T 0206/03 () of 21.9.2004

European Case Law Identifier: ECLI:EP:BA:2004:T020603.20040921
Date of decision: 21 September 2004
Case number: T 0206/03
Application number: 97113369.9
IPC class: B43K 1/12
Language of proceedings: EN
Distribution: C
Download and more information:
Decision text in EN (PDF, 28.035K)
Documentation of the appeal procedure can be found in the Register
Bibliographic information is available in: EN
Versions: Unpublished
Title of application: Pen point for a marking pen
Applicant name: TOMBOW PENCIL CO., LTD.
Opponent name: Schwanhäusser Industrie Holding GmbH & Co.
Board: 3.2.05
Headnote: -
Relevant legal provisions:
European Patent Convention 1973 Art 123(2)
Keywords: Extension beyond the application as filed - yes
Catchwords:

-

Cited decisions:
-
Citing decisions:
T 0133/01

Summary of Facts and Submissions

I. The appellant (patentee) lodged an appeal against the decision of the Opposition Division revoking the European patent No. 0 857 586 on the grounds that none of the requests of the appellant met the requirements of Article 123(2) EPC.

II. Oral proceedings were held before the Board of Appeal on 21. September 2004.

III. The appellant requested that the decision under appeal be set aside and that the patent be maintained on the basis of the following documents filed on 19 August 2004:

(i) claim 1 filed as main request; or

(ii) claim 1 filed as first auxiliary request; or

(iii) claim 1 filed as second auxiliary request; or

(iv)claim 1 filed as third auxiliary request.

The respondent (opponent) requested that the appeal be dismissed.

IV. Claim 1 according to the main request reads as follows:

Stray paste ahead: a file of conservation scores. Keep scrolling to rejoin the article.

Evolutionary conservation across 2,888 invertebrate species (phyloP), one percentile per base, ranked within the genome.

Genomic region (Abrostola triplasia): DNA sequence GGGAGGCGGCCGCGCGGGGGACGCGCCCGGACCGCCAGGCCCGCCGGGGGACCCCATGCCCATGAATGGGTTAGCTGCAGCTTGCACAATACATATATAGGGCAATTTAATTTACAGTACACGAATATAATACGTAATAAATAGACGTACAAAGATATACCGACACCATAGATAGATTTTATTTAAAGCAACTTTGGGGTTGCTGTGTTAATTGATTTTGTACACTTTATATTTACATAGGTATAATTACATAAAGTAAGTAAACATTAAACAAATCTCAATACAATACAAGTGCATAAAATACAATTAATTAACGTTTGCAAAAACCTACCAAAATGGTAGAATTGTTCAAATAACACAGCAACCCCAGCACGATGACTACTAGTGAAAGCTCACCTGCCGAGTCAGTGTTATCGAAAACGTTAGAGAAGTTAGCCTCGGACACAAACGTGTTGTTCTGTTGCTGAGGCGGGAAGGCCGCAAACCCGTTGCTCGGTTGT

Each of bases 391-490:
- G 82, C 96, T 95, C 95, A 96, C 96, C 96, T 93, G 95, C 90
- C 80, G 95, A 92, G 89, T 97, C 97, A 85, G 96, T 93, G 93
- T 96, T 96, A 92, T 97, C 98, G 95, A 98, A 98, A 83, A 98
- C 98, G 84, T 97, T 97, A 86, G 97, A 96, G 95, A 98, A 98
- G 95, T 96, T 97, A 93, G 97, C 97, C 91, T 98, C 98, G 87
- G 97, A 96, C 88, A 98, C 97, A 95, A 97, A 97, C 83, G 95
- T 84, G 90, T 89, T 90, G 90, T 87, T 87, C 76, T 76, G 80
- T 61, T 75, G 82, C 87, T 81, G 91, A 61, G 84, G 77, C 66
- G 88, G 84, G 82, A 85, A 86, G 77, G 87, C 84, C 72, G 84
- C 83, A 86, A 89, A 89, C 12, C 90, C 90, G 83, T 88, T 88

"1. A pen point for a marking pen, comprising a base portion (2) obtained by bundling synthetic fibers having a fiber diameter of between 1 and 10 Denier, dipping the bundle in a synthetic resin adhesive, and drying and solidifying the resulting bundle, said base portion consisting of a holder portion (2b) having a circular cross section and a pen tip (2a) molded into a knife cut shape, said pen point having a drawing portion having long sides (4) and short sides (5), and a coating member (3) with which the holder portion together with the outer periphery of the pen tip being integrally coated, whereby the wide sides of the pen tip being devoid of a coating, said coating member being formed of a thermoplastic synthetic resin, characterized in that said coating member has a thickness of between 0.01 and 2.00 mm, and that the pen tip protrudes beyond said coating member by 2.00 mm or less, whereby one short side of the drawing portion being spaced farther apart from said coating member than the other short side."

Claim 1 according to the first auxiliary request reads as follows:

"1. A pen point for a marking pen, comprising a base portion (2) obtained by bundling synthetic fibers having a fiber diameter of between 1 and 10 Denier, dipping the bundle in a synthetic resin adhesive, and drying and solidifying the resulting bundle, said base portion having a pen tip (2a) polished into a knife cut shape and a holder portion (2b) connected with the pen tip, said pen point having a drawing portion having long sides (4) and short sides (5), said base portion and the outer periphery of the pen tip being integrally coated with a coating member (3) formed of a thermoplastic synthetic resin, characterized in that said coating member has a thickness of between 0.01 and 2.00. mm, and that the pen tip protrudes beyond said coating member by 2.00 mm or less, whereby one short side of said drawing portion being spaced farther apart from said coating member than the other short side."

Claim 1 according to the second auxiliary request reads as follows:

"1. A pen point for a marking pen, wherein a pen tip (2a) having a base portion (2) obtained by bundling synthetic fibers having a fiber diameter of between 1 and 10 Denier, dipping the bundle in a synthetic resin adhesive, and drying and solidifying the resulting bundle, said base portion being molded into a knife cut shape and said pen point having a drawing portion having long sides (4) and short sides (5), is integrally coated with a coating member (3) formed of a thermoplastic synthetic resin together with the base portion, whereby the pen tip protrudes a bit beyond said coating member characterized in that said coating member has a thickness of between 0.01 and 2.00 mm, and that one short side of said drawing portion being spaced farther apart from said coating member than the other short side."

Claim 1 according to the third auxiliary request reads as follows: